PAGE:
"Our Father." A call to communal prayer.

When Jesus told the disciples to watch and pray they took him literally.They were always watching Him pray. Eventually, exasperated, they asked "Teach US to pray!"
Jesus reply? "when you pray, say, Our Father in heaven, holy is your name..."

A few thoughts. Prayer is primarily relational.Its a connection between a child and a Father. It is intimate, informal and conversational.Through the gospel we were pardoned and adopted.We found forgiveness and we found a Father. He is a holy Father. Prayer is trusting in His good character, and enjoying His presence. His immanence.His willingness.I think we need prayer more than God needs it.

Prayer is also acknowledging His transcendence. He is in heaven.He created all, is above all, over all, and before all.He has a sovereign will.He is able.Prayer is asking God to do what only he can do. It is not commanding Him to do what we want, but it is expecting Him to do something great!

Prayer is communal. It is not purely personal. It is "our Father." We cannot say our Father by ourselves. We say "our Father" with other children of God. The early church was birthed in a ten day prayer meeting and sustained by it's daily devotion to prayer.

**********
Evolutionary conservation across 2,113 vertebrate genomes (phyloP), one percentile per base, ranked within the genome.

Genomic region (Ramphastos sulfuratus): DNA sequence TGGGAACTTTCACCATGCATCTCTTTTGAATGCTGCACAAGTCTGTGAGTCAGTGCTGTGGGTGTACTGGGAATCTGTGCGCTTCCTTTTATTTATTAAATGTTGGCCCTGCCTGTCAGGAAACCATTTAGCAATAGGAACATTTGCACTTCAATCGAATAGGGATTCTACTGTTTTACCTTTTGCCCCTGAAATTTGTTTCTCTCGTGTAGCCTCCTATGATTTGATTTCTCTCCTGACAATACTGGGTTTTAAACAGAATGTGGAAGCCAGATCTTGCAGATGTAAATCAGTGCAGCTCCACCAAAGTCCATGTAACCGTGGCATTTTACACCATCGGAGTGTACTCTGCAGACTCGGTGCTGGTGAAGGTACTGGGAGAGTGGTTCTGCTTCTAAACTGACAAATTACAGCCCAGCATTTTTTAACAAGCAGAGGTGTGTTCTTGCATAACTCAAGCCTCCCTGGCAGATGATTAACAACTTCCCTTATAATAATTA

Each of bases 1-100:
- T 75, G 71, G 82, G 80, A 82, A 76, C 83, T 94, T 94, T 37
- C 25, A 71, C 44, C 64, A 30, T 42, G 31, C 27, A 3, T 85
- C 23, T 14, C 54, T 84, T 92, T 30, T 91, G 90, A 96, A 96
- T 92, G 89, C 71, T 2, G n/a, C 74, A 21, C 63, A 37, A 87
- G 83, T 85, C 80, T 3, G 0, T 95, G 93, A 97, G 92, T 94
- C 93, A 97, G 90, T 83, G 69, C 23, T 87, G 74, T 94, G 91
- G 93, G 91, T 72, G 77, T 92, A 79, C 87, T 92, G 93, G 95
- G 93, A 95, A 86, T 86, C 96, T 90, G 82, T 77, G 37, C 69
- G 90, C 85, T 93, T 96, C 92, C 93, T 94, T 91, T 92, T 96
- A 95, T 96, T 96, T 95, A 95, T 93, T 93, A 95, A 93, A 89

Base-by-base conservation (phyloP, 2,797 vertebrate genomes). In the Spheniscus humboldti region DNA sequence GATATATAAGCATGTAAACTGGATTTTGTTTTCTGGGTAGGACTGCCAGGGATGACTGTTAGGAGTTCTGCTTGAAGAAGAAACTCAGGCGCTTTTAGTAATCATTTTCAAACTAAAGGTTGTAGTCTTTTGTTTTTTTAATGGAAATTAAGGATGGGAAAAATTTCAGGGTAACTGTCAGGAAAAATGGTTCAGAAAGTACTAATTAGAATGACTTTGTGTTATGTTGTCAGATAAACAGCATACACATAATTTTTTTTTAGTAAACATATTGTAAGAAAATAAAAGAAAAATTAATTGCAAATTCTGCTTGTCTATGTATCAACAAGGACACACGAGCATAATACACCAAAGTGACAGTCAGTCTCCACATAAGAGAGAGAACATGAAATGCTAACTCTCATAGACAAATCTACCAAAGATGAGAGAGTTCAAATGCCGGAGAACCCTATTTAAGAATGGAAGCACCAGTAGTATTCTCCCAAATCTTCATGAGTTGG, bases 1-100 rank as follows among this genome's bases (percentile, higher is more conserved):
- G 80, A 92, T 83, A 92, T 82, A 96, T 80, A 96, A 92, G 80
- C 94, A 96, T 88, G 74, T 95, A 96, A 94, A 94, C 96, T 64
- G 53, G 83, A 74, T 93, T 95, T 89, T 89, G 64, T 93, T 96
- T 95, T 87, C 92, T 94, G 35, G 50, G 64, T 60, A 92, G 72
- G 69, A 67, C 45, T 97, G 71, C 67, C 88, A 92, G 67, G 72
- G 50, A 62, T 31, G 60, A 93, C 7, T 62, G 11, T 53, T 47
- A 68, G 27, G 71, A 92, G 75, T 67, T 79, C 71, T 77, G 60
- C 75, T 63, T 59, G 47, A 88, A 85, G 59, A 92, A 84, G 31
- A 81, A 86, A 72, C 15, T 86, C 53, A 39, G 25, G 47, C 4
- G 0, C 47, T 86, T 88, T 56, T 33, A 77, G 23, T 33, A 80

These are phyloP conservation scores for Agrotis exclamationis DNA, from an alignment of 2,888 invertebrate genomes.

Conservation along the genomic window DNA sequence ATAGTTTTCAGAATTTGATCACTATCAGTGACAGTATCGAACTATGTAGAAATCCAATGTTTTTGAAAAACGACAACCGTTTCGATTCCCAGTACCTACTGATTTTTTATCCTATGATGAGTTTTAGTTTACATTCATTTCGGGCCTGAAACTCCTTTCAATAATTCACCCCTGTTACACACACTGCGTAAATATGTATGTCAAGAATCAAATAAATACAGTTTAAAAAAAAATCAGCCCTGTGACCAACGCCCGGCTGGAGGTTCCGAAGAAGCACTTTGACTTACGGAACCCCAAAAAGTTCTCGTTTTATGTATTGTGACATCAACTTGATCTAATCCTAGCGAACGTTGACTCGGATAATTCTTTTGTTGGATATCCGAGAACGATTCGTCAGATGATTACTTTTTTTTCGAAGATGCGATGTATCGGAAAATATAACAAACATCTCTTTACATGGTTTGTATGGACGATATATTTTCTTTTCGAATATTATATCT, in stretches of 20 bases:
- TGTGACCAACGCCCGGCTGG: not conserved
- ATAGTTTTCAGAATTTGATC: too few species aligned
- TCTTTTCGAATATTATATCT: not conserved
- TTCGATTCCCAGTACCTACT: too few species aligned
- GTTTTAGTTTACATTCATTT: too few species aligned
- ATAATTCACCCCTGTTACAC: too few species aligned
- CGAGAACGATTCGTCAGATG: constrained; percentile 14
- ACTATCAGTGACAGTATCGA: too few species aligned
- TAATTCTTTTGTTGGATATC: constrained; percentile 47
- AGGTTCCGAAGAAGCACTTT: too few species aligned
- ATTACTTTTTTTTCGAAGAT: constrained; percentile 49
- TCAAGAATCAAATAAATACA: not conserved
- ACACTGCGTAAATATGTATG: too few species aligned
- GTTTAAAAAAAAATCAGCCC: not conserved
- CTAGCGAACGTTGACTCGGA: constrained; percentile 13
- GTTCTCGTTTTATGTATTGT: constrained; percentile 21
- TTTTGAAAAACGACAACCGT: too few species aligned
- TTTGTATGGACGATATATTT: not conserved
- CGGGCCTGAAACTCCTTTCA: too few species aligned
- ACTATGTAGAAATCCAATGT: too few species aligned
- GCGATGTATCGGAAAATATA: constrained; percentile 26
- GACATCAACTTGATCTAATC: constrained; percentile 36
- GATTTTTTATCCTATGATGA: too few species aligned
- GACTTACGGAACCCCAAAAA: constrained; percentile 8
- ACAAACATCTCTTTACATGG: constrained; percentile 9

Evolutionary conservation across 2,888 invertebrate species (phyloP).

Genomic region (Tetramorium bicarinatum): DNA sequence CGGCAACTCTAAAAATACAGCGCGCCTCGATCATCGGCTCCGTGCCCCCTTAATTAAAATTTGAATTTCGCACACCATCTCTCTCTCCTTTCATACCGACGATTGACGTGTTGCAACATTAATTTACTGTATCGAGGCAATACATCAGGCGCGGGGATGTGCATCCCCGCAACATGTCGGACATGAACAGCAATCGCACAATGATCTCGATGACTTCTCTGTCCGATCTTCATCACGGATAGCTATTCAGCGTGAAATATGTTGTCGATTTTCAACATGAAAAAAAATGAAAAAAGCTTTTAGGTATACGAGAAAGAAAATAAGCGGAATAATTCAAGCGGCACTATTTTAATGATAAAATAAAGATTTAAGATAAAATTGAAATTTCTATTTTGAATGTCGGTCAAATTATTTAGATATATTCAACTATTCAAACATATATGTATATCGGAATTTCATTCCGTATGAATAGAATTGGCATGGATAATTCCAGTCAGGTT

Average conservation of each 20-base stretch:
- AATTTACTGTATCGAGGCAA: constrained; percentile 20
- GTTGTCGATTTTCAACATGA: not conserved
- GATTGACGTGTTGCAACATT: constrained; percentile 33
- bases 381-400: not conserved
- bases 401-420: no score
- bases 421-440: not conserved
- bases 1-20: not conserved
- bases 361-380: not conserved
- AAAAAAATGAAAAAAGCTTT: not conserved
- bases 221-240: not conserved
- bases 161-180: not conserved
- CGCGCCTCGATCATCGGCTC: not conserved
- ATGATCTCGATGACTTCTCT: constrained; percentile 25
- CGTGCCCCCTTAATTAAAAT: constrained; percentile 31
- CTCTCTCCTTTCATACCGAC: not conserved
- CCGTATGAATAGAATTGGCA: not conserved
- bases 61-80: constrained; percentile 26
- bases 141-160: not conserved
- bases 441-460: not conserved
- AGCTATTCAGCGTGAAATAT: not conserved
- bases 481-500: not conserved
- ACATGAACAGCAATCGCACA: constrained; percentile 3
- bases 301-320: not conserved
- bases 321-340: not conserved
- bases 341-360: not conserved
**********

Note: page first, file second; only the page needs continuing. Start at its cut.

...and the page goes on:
The size of our church is essentially the size of it's prayer meeting.
There is a fresh urgency and call to gather in communal prayer in our day. A call to be a people who keep asking, seeking , knocking with the shameless audacity of the widow who cried out day and night to the judge for justice. SO much to be thankful for, and such a need to bathe all we do in prayer.

southlands, lets see you at 2nd friday prayer tomorrow night at 7pm!

Monday, November 8, 2010

Anchormen and Revolving Doors